Objectives Genital ulcer disease (GUD) is associated with increased HIV-1-RNA shedding in antiretroviral therapy (ART)-naive women. The effect of GUD on HIV-1 shedding among ART-treated women is not known. The objective of this study was to test the hypothesis that genital ulcerations increase genital HIV-1-RNA shedding in women receiving ART.
Methods Eligible women initiated ART and attended monthly visits with inspection for genital lesions and collection of genital swabs. GUD cases diagnosed after 2 months or more on ART were included for analysis and served as their own controls. HIV-1 RNA was quantitated in specimens collected before, during and after GUD for all cases. The lower limit of quantitation was 100 HIV-1-RNA copies/swab. Using the pre-GUD visit as the reference, the detection of genital HIV-1 RNA before versus during and after GUD episodes was compared.
Results 36 women had GUD episodes after ART initiation. HIV-1 RNA was detected before, during and after GUD in cervical secretions from four (11%), one (3%) and six (17%) women, respectively, and in vaginal secretions from three (8%), four (11%) and four (11%) women, respectively. After adjustment for time on ART, there was no difference in the detection of cervical HIV-1 RNA before versus during GUD (adjusted OR 0.22, 95% CI 0.04 to 1.23). Likewise, GUD did not increase HIV-1 detection in vaginal secretions (adjusted OR 1.32, 95% CI 0.29 to 5.92).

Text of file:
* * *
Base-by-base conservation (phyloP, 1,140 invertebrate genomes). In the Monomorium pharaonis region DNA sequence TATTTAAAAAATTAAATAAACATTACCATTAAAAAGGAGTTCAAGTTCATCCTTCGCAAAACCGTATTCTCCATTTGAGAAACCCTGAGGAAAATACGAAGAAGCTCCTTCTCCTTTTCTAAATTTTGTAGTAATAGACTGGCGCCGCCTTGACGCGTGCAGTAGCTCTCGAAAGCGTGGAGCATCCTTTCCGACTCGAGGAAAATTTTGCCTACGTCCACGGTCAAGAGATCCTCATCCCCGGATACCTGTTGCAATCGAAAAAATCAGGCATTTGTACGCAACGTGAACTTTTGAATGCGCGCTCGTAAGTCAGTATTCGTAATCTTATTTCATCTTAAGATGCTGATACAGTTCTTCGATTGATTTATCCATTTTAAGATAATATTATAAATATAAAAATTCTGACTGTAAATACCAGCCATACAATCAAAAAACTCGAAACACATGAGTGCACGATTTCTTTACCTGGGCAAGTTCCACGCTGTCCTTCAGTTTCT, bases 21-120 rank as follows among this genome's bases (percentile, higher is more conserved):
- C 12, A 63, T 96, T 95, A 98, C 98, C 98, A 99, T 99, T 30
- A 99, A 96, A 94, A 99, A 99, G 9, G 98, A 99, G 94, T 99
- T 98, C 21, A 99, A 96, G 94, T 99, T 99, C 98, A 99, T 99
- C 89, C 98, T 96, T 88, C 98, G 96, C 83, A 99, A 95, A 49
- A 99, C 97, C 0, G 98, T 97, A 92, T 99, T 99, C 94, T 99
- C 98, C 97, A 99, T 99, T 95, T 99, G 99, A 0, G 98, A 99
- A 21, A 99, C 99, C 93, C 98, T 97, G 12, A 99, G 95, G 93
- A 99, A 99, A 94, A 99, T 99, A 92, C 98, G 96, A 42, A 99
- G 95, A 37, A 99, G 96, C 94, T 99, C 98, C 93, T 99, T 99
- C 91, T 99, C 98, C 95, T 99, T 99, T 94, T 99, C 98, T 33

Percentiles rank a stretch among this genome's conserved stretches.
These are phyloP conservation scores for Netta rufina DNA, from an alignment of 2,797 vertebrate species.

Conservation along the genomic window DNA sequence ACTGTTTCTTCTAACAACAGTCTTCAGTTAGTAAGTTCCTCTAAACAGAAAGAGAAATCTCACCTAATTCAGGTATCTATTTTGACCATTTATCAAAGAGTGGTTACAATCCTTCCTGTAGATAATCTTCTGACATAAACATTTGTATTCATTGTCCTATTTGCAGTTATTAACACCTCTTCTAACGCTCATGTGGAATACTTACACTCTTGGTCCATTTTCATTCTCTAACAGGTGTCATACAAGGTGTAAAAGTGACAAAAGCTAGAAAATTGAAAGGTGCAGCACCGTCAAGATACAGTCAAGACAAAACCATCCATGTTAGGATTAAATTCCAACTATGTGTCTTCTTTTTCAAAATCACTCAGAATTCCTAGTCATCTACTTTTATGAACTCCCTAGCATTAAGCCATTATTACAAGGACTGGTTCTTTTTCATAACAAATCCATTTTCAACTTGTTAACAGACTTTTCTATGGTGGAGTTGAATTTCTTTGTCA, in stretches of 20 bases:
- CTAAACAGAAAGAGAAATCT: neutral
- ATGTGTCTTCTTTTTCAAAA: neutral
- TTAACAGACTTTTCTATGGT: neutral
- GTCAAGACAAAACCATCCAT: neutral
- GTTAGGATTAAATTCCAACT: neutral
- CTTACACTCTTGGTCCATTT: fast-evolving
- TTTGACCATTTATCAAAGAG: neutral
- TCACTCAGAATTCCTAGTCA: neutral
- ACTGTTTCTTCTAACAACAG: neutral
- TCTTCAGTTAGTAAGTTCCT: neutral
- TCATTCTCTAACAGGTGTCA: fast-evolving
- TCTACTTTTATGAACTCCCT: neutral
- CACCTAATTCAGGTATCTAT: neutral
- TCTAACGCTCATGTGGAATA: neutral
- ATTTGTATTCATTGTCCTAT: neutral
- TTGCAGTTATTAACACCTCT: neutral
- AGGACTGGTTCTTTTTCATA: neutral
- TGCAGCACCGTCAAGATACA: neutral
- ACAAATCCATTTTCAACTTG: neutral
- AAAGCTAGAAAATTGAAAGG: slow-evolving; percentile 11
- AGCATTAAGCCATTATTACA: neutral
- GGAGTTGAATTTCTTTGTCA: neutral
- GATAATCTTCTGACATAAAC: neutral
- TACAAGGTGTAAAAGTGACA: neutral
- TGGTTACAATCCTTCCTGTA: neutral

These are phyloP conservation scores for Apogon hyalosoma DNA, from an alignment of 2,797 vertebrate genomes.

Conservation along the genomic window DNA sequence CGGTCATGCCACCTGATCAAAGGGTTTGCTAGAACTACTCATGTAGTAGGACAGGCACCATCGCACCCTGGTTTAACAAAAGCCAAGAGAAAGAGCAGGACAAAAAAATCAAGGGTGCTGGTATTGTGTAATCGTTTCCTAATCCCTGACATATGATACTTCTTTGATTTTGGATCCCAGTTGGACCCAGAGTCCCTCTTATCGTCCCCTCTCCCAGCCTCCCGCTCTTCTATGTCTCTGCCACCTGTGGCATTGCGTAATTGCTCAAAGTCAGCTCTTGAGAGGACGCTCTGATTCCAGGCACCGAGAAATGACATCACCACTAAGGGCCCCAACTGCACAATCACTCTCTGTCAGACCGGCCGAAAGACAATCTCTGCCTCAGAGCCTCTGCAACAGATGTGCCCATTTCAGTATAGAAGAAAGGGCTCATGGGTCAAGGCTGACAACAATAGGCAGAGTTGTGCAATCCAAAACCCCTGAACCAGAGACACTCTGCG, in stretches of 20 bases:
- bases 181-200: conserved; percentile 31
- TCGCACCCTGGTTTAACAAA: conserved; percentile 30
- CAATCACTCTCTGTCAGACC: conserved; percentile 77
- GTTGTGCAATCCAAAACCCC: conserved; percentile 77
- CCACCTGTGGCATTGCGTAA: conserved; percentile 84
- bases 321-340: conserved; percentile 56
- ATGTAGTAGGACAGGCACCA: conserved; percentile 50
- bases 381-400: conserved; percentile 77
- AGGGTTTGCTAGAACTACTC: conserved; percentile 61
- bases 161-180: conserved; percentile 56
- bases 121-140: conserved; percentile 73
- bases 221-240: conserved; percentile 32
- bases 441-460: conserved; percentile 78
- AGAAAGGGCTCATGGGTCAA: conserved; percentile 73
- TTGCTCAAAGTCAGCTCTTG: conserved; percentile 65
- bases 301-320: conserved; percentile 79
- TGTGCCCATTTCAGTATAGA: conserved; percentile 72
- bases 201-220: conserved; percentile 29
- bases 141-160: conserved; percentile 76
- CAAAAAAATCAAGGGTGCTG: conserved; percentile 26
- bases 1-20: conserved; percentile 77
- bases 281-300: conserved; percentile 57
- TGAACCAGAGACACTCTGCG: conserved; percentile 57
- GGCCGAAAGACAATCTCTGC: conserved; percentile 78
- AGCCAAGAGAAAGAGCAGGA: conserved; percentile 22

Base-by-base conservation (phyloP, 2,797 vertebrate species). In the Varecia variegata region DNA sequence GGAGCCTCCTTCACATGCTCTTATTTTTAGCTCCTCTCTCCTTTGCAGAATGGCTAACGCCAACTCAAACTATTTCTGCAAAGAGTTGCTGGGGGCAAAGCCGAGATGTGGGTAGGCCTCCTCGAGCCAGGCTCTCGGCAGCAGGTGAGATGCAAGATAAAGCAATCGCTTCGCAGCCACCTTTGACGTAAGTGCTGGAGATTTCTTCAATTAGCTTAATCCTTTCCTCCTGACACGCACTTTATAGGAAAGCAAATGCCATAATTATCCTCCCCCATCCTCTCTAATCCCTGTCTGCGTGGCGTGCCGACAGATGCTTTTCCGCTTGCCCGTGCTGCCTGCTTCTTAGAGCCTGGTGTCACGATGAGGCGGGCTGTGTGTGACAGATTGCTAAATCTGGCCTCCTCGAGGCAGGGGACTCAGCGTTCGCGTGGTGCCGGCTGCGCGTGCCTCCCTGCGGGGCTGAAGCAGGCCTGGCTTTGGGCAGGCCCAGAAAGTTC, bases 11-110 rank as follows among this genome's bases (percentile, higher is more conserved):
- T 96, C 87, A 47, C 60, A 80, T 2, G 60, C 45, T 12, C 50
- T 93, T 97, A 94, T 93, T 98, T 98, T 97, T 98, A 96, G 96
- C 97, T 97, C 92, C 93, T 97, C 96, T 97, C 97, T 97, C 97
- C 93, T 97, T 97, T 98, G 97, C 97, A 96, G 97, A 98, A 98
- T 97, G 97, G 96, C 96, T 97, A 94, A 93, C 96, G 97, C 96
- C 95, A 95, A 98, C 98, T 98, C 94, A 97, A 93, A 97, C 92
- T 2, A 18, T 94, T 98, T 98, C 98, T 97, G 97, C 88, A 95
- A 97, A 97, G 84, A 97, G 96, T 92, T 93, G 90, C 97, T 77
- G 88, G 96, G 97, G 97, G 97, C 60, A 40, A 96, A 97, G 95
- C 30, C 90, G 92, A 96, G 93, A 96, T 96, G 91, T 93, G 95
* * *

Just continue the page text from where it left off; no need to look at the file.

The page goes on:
Conclusions GUD did not significantly increase cervical or vaginal HIV-1 shedding. The results suggest that ART maintains its effectiveness for genital HIV-1 suppression despite GUD episodes.
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Funding This study was supported by funding from the National Institutes of Health (NIH), grants R01 AI058698 and K23 AI69990 (SMG). Additional support for the Mombasa Field Site was received from the University of Washington Center for AIDS Research (CFAR), an NIH-funded programme (P30-AI027757), which is supported by the following NIH Institutes and Centers (NIAID, NCI, NIMH, NIDA, NICHD, NHLBI, NCCAM). The contents are solely the responsibility of the authors and do not necessarily represent the official views of the NIH.
Competing interests None declared.
Patient consent Obtained.
Ethics approval Ethical review committees of the Kenya Medical Research Institute, the University of Washington and the Fred Hutchinson Cancer Research Center approved the study.
Provenance and peer review Not commissioned; externally peer reviewed.
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